“And do not approach (avoid all situations that might possibly lead to) unlawful sexual intercourses. Indeed, it is ever an immorality and is evil as a way.” Qur’an, 17:32.
“O you who have believed, indeed, intoxicants, gambling, (sacrificing on) stones alters (to other than Allah) and divining arrows are but defilement from the work of Satan, so avoid (distance yourself from anything remotely related to) it that you may be successful.” Qur’an, 5:90.
“Say: My Lord has only forbidden immoralities, what is apparent of them and what is concealed and sin and oppression without right..” Qur’an, 7:33.
“Indeed, those who like that immorality be spread (or publicized) among those who have believed will have a painful punishment in this world and the Hereafter.” Qur’an, 24:19.
For this reason of limiting the news of vice and corruption, Islam made it particularly difficult to prove fornication or adultery cases. Below read what Allah said in this regard:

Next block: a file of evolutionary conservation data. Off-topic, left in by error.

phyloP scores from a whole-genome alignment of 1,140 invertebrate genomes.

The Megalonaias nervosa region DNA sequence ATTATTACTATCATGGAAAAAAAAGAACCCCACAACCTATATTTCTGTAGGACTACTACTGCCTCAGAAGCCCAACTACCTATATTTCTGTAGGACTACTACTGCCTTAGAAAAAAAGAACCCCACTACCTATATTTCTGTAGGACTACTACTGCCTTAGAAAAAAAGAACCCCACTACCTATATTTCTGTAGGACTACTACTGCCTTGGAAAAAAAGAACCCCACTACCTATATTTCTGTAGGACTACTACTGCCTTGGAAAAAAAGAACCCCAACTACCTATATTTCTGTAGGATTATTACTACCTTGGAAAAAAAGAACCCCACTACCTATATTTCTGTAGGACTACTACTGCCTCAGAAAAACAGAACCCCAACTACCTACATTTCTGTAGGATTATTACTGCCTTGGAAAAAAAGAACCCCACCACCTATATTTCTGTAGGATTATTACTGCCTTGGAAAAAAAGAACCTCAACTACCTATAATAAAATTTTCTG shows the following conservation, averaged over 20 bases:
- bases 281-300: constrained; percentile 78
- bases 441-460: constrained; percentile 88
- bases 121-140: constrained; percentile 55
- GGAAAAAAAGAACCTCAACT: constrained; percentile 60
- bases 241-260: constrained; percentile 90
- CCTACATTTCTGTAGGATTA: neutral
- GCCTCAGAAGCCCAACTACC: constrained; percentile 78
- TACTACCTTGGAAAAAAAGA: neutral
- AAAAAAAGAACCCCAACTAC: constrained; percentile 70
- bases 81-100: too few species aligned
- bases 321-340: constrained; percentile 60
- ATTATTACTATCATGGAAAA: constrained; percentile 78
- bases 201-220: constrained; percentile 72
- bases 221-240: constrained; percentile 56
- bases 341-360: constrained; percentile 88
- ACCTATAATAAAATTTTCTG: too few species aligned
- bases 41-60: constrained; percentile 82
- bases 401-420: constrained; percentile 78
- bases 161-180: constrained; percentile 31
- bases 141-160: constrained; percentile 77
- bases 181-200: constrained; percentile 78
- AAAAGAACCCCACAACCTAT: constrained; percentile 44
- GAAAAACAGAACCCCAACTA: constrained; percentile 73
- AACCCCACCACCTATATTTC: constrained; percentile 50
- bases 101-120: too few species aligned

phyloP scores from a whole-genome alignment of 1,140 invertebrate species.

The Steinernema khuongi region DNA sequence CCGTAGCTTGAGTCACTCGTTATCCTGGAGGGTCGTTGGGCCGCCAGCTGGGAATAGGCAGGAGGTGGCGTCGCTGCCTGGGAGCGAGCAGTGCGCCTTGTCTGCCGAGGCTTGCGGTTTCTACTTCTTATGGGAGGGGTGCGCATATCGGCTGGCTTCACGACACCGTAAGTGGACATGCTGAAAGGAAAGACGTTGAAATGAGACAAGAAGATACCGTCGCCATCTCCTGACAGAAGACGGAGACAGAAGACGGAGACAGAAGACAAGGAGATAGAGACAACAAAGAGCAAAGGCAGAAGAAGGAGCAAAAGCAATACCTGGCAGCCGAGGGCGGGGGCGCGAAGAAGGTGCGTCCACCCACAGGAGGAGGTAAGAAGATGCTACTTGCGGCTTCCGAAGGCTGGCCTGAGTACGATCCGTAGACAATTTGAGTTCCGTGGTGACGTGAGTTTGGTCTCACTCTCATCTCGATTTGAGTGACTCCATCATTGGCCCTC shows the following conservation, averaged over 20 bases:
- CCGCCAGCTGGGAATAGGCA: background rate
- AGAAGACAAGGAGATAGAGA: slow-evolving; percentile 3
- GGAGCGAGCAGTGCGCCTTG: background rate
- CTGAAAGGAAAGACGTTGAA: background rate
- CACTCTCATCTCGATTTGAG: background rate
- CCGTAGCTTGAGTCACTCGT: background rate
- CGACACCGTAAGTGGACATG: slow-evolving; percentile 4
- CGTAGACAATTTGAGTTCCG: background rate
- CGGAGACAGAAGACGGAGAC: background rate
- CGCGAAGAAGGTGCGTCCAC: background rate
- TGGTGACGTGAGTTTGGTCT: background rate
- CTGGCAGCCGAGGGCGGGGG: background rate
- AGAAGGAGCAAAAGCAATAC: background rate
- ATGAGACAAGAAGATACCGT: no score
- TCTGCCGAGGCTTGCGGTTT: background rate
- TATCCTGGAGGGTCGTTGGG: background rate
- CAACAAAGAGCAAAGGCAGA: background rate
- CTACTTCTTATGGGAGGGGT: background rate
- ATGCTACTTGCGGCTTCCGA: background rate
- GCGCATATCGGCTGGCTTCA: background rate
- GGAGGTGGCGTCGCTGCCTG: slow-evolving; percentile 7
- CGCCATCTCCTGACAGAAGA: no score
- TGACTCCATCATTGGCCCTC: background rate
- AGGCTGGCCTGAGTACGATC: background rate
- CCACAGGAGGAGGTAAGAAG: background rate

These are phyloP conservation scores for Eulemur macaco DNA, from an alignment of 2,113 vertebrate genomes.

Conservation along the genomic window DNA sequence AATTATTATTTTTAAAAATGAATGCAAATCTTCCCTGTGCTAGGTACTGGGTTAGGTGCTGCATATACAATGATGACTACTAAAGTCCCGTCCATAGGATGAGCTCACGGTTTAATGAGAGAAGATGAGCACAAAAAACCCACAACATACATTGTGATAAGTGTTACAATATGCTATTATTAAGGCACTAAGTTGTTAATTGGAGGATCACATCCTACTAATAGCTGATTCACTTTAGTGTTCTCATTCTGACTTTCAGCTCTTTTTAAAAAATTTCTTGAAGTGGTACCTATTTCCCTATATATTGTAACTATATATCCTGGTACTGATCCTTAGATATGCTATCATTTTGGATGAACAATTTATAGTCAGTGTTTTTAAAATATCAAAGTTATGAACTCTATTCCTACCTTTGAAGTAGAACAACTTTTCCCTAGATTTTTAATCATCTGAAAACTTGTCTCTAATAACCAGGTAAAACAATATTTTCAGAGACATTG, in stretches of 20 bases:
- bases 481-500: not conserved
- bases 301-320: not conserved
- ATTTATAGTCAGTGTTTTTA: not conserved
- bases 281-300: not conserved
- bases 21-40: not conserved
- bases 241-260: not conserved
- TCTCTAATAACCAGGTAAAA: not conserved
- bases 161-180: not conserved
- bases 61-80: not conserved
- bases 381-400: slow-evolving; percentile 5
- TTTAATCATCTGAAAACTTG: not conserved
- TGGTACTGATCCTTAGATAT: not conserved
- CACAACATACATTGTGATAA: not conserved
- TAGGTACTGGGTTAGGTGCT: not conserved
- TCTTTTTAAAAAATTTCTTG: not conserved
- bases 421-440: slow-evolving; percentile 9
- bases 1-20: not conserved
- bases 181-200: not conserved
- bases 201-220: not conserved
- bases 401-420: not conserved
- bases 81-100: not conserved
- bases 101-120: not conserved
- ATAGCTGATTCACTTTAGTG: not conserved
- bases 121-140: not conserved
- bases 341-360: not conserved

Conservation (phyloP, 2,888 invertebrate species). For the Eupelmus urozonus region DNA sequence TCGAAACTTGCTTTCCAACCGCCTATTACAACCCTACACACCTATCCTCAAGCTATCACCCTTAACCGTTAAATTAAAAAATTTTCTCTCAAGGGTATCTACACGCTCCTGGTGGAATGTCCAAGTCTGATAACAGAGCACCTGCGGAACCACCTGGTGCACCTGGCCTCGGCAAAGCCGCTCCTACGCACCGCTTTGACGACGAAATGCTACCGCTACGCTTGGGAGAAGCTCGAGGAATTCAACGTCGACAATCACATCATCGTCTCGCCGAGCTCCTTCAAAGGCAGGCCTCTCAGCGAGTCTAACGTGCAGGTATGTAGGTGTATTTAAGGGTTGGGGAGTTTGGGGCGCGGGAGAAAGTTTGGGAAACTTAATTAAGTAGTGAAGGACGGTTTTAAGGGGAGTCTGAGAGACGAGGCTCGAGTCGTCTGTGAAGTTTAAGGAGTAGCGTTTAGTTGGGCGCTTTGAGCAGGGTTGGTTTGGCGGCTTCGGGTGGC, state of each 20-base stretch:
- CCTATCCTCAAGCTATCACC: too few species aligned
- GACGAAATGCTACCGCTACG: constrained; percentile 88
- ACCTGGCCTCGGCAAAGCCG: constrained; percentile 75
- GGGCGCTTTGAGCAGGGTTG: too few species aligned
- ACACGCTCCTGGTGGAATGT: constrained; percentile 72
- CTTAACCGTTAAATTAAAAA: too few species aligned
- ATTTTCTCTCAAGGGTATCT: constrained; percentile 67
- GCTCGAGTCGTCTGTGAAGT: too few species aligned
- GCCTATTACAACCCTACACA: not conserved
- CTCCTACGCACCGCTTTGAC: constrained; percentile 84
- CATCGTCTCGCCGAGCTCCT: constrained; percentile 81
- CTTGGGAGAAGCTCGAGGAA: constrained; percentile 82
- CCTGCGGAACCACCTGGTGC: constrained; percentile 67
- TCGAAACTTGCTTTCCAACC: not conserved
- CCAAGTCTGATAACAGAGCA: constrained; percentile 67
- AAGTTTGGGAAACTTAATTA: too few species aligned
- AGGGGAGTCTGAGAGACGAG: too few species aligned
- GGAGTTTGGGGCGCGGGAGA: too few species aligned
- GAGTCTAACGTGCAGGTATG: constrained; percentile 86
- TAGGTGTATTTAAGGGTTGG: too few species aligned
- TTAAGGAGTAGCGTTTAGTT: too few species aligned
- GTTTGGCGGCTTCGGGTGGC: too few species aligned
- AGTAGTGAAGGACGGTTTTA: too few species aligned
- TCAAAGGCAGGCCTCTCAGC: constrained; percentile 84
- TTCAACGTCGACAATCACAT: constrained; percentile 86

“The woman and man found guilty of sexual intercourse, lash each one of them with a hundred lashes and do not be taken by pity for them in the religion (i.e. Law) of Allah and those who launch a charge against chaste women and produced not four witnesses (to support their allegation), flog them with eighty stripes and reject their evidence…” Qur’an, 24:2-4.
The penalty for adultery (made for mischief in the land) is death and for fornication is 100 lashes. The penalty purifies the person from the sin in this world and saves him or her from the punishment in the Hereafter. One can imagine the lesson a particular Muslim society learns from the execution of a case of adultery to one of its members. This lesson is certain to make each member stay as far away as possible from even thinking of committing such a grave sin.